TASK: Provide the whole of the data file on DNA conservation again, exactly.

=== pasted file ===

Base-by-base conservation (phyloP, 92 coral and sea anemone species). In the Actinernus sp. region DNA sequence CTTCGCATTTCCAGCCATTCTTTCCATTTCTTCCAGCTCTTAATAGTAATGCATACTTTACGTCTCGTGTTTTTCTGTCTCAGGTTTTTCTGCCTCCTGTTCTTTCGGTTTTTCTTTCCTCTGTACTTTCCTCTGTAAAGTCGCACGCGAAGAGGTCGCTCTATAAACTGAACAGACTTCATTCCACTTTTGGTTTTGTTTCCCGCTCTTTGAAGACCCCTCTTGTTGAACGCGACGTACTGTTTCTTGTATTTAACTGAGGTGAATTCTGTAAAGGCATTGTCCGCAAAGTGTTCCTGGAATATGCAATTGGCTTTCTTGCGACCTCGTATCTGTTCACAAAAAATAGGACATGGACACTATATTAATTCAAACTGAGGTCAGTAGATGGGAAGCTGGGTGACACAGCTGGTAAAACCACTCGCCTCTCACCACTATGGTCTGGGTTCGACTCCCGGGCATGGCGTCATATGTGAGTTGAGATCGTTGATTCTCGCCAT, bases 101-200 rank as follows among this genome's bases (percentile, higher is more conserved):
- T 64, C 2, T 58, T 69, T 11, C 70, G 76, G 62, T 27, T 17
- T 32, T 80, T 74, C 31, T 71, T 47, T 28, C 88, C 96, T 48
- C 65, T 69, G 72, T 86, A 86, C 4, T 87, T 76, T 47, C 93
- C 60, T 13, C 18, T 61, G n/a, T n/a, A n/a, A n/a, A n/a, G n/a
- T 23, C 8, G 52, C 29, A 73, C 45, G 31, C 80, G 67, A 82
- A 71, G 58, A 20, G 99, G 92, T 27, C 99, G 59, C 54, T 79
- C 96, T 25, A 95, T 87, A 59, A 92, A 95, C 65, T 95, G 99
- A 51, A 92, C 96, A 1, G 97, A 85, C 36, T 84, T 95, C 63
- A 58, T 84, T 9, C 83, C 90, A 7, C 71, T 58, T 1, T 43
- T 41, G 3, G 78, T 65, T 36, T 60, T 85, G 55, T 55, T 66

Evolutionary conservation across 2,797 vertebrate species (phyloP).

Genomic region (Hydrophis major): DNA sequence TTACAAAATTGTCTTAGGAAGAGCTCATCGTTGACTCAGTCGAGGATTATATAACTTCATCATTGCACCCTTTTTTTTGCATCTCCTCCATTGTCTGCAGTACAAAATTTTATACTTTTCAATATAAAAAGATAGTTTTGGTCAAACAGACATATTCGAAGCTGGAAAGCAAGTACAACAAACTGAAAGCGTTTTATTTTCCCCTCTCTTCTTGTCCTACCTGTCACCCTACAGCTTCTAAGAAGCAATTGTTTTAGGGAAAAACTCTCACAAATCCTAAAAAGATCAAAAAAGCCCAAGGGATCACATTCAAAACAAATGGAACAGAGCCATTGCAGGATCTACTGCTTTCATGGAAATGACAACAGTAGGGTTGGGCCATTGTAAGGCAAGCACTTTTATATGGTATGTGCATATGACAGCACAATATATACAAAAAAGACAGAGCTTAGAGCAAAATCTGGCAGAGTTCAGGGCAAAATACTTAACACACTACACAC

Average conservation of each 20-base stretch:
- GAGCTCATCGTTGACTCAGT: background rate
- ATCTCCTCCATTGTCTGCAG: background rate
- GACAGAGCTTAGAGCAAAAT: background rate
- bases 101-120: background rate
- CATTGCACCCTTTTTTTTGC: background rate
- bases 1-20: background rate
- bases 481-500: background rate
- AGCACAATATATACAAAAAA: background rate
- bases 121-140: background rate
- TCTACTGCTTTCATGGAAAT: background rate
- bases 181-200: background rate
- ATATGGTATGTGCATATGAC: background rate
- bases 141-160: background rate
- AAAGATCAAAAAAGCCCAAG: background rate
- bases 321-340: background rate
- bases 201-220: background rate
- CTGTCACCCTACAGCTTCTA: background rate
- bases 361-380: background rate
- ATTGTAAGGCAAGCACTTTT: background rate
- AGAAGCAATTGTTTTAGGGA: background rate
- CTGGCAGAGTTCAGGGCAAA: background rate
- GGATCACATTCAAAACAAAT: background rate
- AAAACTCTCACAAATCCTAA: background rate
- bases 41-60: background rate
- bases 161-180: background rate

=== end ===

Base-by-base conservation (phyloP, 92 coral and sea anemone species). In the Actinernus sp. region DNA sequence CTTCGCATTTCCAGCCATTCTTTCCATTTCTTCCAGCTCTTAATAGTAATGCATACTTTACGTCTCGTGTTTTTCTGTCTCAGGTTTTTCTGCCTCCTGTTCTTTCGGTTTTTCTTTCCTCTGTACTTTCCTCTGTAAAGTCGCACGCGAAGAGGTCGCTCTATAAACTGAACAGACTTCATTCCACTTTTGGTTTTGTTTCCCGCTCTTTGAAGACCCCTCTTGTTGAACGCGACGTACTGTTTCTTGTATTTAACTGAGGTGAATTCTGTAAAGGCATTGTCCGCAAAGTGTTCCTGGAATATGCAATTGGCTTTCTTGCGACCTCGTATCTGTTCACAAAAAATAGGACATGGACACTATATTAATTCAAACTGAGGTCAGTAGATGGGAAGCTGGGTGACACAGCTGGTAAAACCACTCGCCTCTCACCACTATGGTCTGGGTTCGACTCCCGGGCATGGCGTCATATGTGAGTTGAGATCGTTGATTCTCGCCAT, bases 101-200 rank as follows among this genome's bases (percentile, higher is more conserved):
- T 64, C 2, T 58, T 69, T 11, C 70, G 76, G 62, T 27, T 17
- T 32, T 80, T 74, C 31, T 71, T 47, T 28, C 88, C 96, T 48
- C 65, T 69, G 72, T 86, A 86, C 4, T 87, T 76, T 47, C 93
- C 60, T 13, C 18, T 61, G n/a, T n/a, A n/a, A n/a, A n/a, G n/a
- T 23, C 8, G 52, C 29, A 73, C 45, G 31, C 80, G 67, A 82
- A 71, G 58, A 20, G 99, G 92, T 27, C 99, G 59, C 54, T 79
- C 96, T 25, A 95, T 87, A 59, A 92, A 95, C 65, T 95, G 99
- A 51, A 92, C 96, A 1, G 97, A 85, C 36, T 84, T 95, C 63
- A 58, T 84, T 9, C 83, C 90, A 7, C 71, T 58, T 1, T 43
- T 41, G 3, G 78, T 65, T 36, T 60, T 85, G 55, T 55, T 66

Evolutionary conservation across 2,797 vertebrate species (phyloP).

Genomic region (Hydrophis major): DNA sequence TTACAAAATTGTCTTAGGAAGAGCTCATCGTTGACTCAGTCGAGGATTATATAACTTCATCATTGCACCCTTTTTTTTGCATCTCCTCCATTGTCTGCAGTACAAAATTTTATACTTTTCAATATAAAAAGATAGTTTTGGTCAAACAGACATATTCGAAGCTGGAAAGCAAGTACAACAAACTGAAAGCGTTTTATTTTCCCCTCTCTTCTTGTCCTACCTGTCACCCTACAGCTTCTAAGAAGCAATTGTTTTAGGGAAAAACTCTCACAAATCCTAAAAAGATCAAAAAAGCCCAAGGGATCACATTCAAAACAAATGGAACAGAGCCATTGCAGGATCTACTGCTTTCATGGAAATGACAACAGTAGGGTTGGGCCATTGTAAGGCAAGCACTTTTATATGGTATGTGCATATGACAGCACAATATATACAAAAAAGACAGAGCTTAGAGCAAAATCTGGCAGAGTTCAGGGCAAAATACTTAACACACTACACAC

Average conservation of each 20-base stretch:
- GAGCTCATCGTTGACTCAGT: background rate
- ATCTCCTCCATTGTCTGCAG: background rate
- GACAGAGCTTAGAGCAAAAT: background rate
- bases 101-120: background rate
- CATTGCACCCTTTTTTTTGC: background rate
- bases 1-20: background rate
- bases 481-500: background rate
- AGCACAATATATACAAAAAA: background rate
- bases 121-140: background rate
- TCTACTGCTTTCATGGAAAT: background rate
- bases 181-200: background rate
- ATATGGTATGTGCATATGAC: background rate
- bases 141-160: background rate
- AAAGATCAAAAAAGCCCAAG: background rate
- bases 321-340: background rate
- bases 201-220: background rate
- CTGTCACCCTACAGCTTCTA: background rate
- bases 361-380: background rate
- ATTGTAAGGCAAGCACTTTT: background rate
- AGAAGCAATTGTTTTAGGGA: background rate
- CTGGCAGAGTTCAGGGCAAA: background rate
- GGATCACATTCAAAACAAAT: background rate
- AAAACTCTCACAAATCCTAA: background rate
- bases 41-60: background rate
- bases 161-180: background rate